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Regan: Hampden is pillar of the game

STEWART Regan, the chief executive of the Scottish Football Association, dropped a strong hint yesterday that Hampden would continue as the home of Scottish football but he admitted that the SFA would keep its options open on whether to stay at the national stadium.

The SFA leases Hampden, the freehold on which is owned by SPFL League 2 club Queen's Park, and the current rental agreement is due to run out in 2020. A consultancy firm has been employed by the governing body to consider future options and a briefing note to the SFA and Hampden Park Limited (the wholly-owned subsidiary of the SFA which runs the stadium) suggested one alternative was to take Scotland games and the two major cup finals away from Hampden. The SFA and SPFL offices, and the Scottish Football Museum, would also be relocated in that event.

Hampden is seen as a weak and old-fashioned stadium in comparison to the many new arenas built around Europe, with poor sightlines and atmosphere and other issues which make it unpopular with many supporters. However, leaving - while popular with some - would cause real upheaval.

The SFA has submitted a bid to Uefa to be one of the host cities for Euro 2020. That decision will be made on September 19 but in advance of that the SFA employed James Watson Consultancy to examine its stadium options.

The last rental agreement was struck 14 years ago and, although Hampden Park Limited is profitable, it regularly has to stage non-football events such as pop concerts, a market made more competitive since the 12,000-capacity Hydro opened as a concert venue in Glasgow.

The SFA wants the Scottish government to start contributing to Hampden's annual running costs, and the consultants' suggestion to take major games elsewhere - chiefly Celtic Park, Ibrox, Pittodrie, Easter Road and Murrayfield - is an option if that financial help is not forthcoming. Building a new stadium is out of the question because of the costs involved.

"It is widely known that the SFA's lease

on Hampden Park expires in 2020, indeed this matter was discussed publicly when

we launched our UEFA Euro 2020 host bid earlier this year," said Regan in an SFA statement. "It is our duty as a governing body to explore all of the options, in consultation with key stakeholders from the game, so that, in due course, we can make the correct decision for Scottish football.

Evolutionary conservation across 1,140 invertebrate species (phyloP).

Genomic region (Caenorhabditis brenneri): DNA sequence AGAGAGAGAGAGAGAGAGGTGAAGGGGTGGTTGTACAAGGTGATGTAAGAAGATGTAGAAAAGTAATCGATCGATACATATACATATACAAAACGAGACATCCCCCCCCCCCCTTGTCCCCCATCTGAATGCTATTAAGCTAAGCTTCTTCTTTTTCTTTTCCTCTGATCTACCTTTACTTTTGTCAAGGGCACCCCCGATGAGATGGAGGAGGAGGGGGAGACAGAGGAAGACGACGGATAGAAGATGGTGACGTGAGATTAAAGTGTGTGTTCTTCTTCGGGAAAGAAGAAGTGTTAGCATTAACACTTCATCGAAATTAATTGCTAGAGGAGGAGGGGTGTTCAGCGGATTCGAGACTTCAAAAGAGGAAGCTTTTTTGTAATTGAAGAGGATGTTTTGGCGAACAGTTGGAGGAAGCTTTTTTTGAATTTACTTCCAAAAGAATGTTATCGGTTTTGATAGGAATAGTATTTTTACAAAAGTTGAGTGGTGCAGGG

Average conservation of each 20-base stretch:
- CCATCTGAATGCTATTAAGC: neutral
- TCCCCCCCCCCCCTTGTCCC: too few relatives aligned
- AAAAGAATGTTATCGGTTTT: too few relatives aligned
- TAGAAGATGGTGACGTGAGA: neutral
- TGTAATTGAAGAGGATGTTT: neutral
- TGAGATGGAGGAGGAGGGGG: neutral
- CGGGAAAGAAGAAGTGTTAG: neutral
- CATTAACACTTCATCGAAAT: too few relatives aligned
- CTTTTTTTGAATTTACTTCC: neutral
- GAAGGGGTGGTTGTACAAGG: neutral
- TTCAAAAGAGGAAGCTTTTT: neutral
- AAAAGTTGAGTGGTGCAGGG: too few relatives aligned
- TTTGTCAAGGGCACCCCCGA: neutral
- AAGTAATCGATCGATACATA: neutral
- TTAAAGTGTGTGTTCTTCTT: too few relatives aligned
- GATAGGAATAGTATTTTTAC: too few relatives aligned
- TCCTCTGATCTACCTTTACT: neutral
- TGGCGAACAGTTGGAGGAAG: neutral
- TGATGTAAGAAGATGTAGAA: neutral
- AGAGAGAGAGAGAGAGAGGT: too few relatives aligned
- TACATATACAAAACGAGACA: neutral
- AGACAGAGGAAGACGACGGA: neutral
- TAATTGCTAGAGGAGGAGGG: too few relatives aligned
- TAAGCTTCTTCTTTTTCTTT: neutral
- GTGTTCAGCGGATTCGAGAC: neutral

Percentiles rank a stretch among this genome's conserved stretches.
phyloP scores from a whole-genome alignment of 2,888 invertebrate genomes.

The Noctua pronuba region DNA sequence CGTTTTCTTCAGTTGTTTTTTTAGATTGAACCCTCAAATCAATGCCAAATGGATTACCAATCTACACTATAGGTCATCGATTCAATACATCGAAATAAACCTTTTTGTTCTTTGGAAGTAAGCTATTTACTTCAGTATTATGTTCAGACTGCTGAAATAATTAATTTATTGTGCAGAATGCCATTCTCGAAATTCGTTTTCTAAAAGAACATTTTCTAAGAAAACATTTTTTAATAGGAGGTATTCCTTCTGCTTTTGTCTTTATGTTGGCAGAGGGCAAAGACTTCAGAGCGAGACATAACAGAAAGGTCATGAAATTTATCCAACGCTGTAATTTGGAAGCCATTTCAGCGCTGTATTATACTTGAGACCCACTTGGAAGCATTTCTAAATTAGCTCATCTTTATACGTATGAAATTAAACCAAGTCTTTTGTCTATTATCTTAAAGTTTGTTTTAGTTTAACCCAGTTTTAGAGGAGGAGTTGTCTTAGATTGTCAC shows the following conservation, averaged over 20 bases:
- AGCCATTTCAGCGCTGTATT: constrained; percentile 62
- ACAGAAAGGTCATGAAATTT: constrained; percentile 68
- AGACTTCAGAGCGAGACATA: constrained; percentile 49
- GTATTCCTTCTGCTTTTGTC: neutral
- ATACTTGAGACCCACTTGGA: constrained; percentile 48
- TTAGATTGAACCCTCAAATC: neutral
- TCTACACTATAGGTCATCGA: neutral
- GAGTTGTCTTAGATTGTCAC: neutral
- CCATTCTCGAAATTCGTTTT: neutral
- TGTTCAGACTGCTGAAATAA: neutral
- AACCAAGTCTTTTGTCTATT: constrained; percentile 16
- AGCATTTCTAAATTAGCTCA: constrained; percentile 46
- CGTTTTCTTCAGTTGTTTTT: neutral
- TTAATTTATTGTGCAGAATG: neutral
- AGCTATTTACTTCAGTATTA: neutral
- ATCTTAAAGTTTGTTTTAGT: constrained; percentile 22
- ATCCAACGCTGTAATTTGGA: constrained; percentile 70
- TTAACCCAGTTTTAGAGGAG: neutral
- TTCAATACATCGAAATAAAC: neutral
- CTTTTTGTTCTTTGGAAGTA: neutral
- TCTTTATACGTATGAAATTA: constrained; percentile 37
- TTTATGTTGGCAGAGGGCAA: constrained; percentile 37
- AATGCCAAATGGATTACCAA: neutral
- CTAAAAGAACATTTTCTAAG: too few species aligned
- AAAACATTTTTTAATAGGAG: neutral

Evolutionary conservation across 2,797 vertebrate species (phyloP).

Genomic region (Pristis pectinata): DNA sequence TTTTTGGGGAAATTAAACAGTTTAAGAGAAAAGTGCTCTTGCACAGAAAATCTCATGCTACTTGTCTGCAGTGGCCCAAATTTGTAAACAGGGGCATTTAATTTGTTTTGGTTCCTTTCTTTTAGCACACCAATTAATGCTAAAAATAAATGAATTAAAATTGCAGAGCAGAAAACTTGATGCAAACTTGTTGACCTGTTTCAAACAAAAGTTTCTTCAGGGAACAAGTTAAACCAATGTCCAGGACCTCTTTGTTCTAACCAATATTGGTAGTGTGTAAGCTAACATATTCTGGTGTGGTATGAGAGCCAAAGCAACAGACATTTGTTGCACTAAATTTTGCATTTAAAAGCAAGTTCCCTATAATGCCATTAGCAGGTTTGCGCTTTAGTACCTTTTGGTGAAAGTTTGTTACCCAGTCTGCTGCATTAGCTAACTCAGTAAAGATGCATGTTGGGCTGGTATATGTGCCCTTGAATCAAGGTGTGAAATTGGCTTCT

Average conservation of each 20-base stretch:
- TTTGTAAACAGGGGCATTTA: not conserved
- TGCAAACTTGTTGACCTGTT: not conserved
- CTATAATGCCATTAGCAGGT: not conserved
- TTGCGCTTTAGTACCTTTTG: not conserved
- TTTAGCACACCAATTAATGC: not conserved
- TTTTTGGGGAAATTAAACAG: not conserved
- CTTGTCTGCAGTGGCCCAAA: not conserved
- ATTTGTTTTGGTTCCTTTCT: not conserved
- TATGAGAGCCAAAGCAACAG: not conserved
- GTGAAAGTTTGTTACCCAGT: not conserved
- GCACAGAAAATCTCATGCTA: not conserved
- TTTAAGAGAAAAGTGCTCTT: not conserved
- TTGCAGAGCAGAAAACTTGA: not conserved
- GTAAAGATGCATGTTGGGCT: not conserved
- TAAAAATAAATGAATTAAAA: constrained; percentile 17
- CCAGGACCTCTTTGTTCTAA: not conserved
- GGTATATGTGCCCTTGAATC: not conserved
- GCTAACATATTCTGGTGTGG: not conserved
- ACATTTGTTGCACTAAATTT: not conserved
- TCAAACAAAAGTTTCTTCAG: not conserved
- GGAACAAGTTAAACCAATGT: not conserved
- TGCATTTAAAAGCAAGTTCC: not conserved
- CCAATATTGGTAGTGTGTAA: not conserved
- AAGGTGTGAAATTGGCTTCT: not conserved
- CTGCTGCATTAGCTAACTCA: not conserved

"To that end, a consultancy firm has been engaged to thoroughly investigate the pros and cons of a number of options, and

a briefing note was circulated to the SFA

and Hampden Park Limited boards ahead

of UEFA's Euro 2020 bid decision.

"I must stress that this process is at

a very early stage - no proposals have been put forward or considered, and it is hugely misleading to suggest that the SFA is focusing on whether to move away from Hampden Park. Hampden Park remains

a key pillar of the national game."

James Watson Consultancy will submit

a fuller report to the SFA later in the summer and the governing body - still with five-and-half years left of its current rental agreement - will make a decision on renewing some time after the Euro 2020 vote.

Queen's Park confirmed last night

that they were unaware of the work being undertaken by consultants but would not allow the situation to affect the running

of the club. Christine Wright, the general manager of the League 2 side, admitted

that it would have been "strange" had the SFA not been mulling over a move away from the national stadium and were prepared to discuss the situation when

the time came.

"We had constructive discussions

with the SFA recently over hosting games

for the 2020 European Championships

which are due to be held several months after the present lease expires so staying

at Hampden is an option they are obviously looking at as well," said Wright. "I am sure both parties will continue to work together for the best interests of Scottish football."

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